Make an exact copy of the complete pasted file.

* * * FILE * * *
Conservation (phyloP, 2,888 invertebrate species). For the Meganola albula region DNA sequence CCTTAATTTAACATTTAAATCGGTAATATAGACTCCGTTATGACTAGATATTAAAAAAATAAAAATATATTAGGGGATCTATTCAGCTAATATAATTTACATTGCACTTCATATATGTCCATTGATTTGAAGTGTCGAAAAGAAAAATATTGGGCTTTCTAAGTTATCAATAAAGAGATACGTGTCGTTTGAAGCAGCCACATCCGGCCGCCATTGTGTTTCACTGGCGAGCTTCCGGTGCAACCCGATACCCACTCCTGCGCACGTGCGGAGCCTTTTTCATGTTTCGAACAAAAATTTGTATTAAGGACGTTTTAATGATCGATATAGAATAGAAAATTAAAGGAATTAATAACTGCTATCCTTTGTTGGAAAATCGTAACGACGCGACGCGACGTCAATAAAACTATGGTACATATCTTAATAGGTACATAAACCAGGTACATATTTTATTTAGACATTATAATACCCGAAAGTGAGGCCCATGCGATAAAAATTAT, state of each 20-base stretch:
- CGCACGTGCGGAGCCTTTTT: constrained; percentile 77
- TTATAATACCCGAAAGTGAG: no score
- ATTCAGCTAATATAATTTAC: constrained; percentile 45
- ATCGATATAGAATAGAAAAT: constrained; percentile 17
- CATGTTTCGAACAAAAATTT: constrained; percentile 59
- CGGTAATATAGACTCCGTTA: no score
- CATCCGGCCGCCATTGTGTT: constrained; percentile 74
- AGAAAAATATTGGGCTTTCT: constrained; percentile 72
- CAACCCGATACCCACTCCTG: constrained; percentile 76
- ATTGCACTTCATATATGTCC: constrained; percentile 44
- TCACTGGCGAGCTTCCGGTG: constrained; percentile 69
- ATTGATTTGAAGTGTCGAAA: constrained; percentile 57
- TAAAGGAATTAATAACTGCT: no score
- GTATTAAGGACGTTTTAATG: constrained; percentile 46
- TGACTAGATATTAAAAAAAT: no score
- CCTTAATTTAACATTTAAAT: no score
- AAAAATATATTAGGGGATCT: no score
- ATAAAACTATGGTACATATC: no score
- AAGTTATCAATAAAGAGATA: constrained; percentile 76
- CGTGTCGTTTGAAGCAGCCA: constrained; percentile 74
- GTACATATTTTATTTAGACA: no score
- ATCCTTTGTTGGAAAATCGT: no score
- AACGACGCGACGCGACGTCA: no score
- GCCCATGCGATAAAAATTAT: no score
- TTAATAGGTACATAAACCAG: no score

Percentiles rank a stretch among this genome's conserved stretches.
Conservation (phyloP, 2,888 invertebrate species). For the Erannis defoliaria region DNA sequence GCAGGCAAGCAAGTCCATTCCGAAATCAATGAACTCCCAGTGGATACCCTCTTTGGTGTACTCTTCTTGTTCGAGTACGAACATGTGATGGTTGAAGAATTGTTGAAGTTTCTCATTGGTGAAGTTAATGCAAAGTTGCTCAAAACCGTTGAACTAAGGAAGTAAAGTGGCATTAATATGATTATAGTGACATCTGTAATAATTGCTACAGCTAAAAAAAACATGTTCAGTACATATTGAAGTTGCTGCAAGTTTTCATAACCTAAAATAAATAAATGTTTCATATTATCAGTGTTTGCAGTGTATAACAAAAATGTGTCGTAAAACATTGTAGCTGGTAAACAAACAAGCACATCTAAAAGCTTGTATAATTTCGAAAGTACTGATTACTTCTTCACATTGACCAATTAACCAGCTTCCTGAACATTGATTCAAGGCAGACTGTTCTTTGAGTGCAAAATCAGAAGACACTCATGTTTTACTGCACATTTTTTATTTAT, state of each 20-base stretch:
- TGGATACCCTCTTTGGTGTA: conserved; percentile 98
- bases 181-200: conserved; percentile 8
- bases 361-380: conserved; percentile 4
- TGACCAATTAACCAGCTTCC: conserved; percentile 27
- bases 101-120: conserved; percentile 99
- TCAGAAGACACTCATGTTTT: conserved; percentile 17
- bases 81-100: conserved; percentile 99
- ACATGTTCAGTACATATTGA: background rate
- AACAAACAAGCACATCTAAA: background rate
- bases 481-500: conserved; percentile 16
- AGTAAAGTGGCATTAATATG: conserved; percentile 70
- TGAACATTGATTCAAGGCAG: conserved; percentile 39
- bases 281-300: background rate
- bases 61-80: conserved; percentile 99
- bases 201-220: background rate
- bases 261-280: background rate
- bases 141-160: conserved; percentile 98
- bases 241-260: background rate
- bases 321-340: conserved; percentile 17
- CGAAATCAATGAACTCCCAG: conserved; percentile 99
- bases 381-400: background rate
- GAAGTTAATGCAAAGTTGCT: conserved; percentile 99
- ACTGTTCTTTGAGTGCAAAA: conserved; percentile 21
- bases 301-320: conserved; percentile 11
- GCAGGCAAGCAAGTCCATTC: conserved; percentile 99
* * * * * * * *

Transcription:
Conservation (phyloP, 2,888 invertebrate species). For the Meganola albula region DNA sequence CCTTAATTTAACATTTAAATCGGTAATATAGACTCCGTTATGACTAGATATTAAAAAAATAAAAATATATTAGGGGATCTATTCAGCTAATATAATTTACATTGCACTTCATATATGTCCATTGATTTGAAGTGTCGAAAAGAAAAATATTGGGCTTTCTAAGTTATCAATAAAGAGATACGTGTCGTTTGAAGCAGCCACATCCGGCCGCCATTGTGTTTCACTGGCGAGCTTCCGGTGCAACCCGATACCCACTCCTGCGCACGTGCGGAGCCTTTTTCATGTTTCGAACAAAAATTTGTATTAAGGACGTTTTAATGATCGATATAGAATAGAAAATTAAAGGAATTAATAACTGCTATCCTTTGTTGGAAAATCGTAACGACGCGACGCGACGTCAATAAAACTATGGTACATATCTTAATAGGTACATAAACCAGGTACATATTTTATTTAGACATTATAATACCCGAAAGTGAGGCCCATGCGATAAAAATTAT, state of each 20-base stretch:
- CGCACGTGCGGAGCCTTTTT: constrained; percentile 77
- TTATAATACCCGAAAGTGAG: no score
- ATTCAGCTAATATAATTTAC: constrained; percentile 45
- ATCGATATAGAATAGAAAAT: constrained; percentile 17
- CATGTTTCGAACAAAAATTT: constrained; percentile 59
- CGGTAATATAGACTCCGTTA: no score
- CATCCGGCCGCCATTGTGTT: constrained; percentile 74
- AGAAAAATATTGGGCTTTCT: constrained; percentile 72
- CAACCCGATACCCACTCCTG: constrained; percentile 76
- ATTGCACTTCATATATGTCC: constrained; percentile 44
- TCACTGGCGAGCTTCCGGTG: constrained; percentile 69
- ATTGATTTGAAGTGTCGAAA: constrained; percentile 57
- TAAAGGAATTAATAACTGCT: no score
- GTATTAAGGACGTTTTAATG: constrained; percentile 46
- TGACTAGATATTAAAAAAAT: no score
- CCTTAATTTAACATTTAAAT: no score
- AAAAATATATTAGGGGATCT: no score
- ATAAAACTATGGTACATATC: no score
- AAGTTATCAATAAAGAGATA: constrained; percentile 76
- CGTGTCGTTTGAAGCAGCCA: constrained; percentile 74
- GTACATATTTTATTTAGACA: no score
- ATCCTTTGTTGGAAAATCGT: no score
- AACGACGCGACGCGACGTCA: no score
- GCCCATGCGATAAAAATTAT: no score
- TTAATAGGTACATAAACCAG: no score

Percentiles rank a stretch among this genome's conserved stretches.
Conservation (phyloP, 2,888 invertebrate species). For the Erannis defoliaria region DNA sequence GCAGGCAAGCAAGTCCATTCCGAAATCAATGAACTCCCAGTGGATACCCTCTTTGGTGTACTCTTCTTGTTCGAGTACGAACATGTGATGGTTGAAGAATTGTTGAAGTTTCTCATTGGTGAAGTTAATGCAAAGTTGCTCAAAACCGTTGAACTAAGGAAGTAAAGTGGCATTAATATGATTATAGTGACATCTGTAATAATTGCTACAGCTAAAAAAAACATGTTCAGTACATATTGAAGTTGCTGCAAGTTTTCATAACCTAAAATAAATAAATGTTTCATATTATCAGTGTTTGCAGTGTATAACAAAAATGTGTCGTAAAACATTGTAGCTGGTAAACAAACAAGCACATCTAAAAGCTTGTATAATTTCGAAAGTACTGATTACTTCTTCACATTGACCAATTAACCAGCTTCCTGAACATTGATTCAAGGCAGACTGTTCTTTGAGTGCAAAATCAGAAGACACTCATGTTTTACTGCACATTTTTTATTTAT, state of each 20-base stretch:
- TGGATACCCTCTTTGGTGTA: conserved; percentile 98
- bases 181-200: conserved; percentile 8
- bases 361-380: conserved; percentile 4
- TGACCAATTAACCAGCTTCC: conserved; percentile 27
- bases 101-120: conserved; percentile 99
- TCAGAAGACACTCATGTTTT: conserved; percentile 17
- bases 81-100: conserved; percentile 99
- ACATGTTCAGTACATATTGA: background rate
- AACAAACAAGCACATCTAAA: background rate
- bases 481-500: conserved; percentile 16
- AGTAAAGTGGCATTAATATG: conserved; percentile 70
- TGAACATTGATTCAAGGCAG: conserved; percentile 39
- bases 281-300: background rate
- bases 61-80: conserved; percentile 99
- bases 201-220: background rate
- bases 261-280: background rate
- bases 141-160: conserved; percentile 98
- bases 241-260: background rate
- bases 321-340: conserved; percentile 17
- CGAAATCAATGAACTCCCAG: conserved; percentile 99
- bases 381-400: background rate
- GAAGTTAATGCAAAGTTGCT: conserved; percentile 99
- ACTGTTCTTTGAGTGCAAAA: conserved; percentile 21
- bases 301-320: conserved; percentile 11
- GCAGGCAAGCAAGTCCATTC: conserved; percentile 99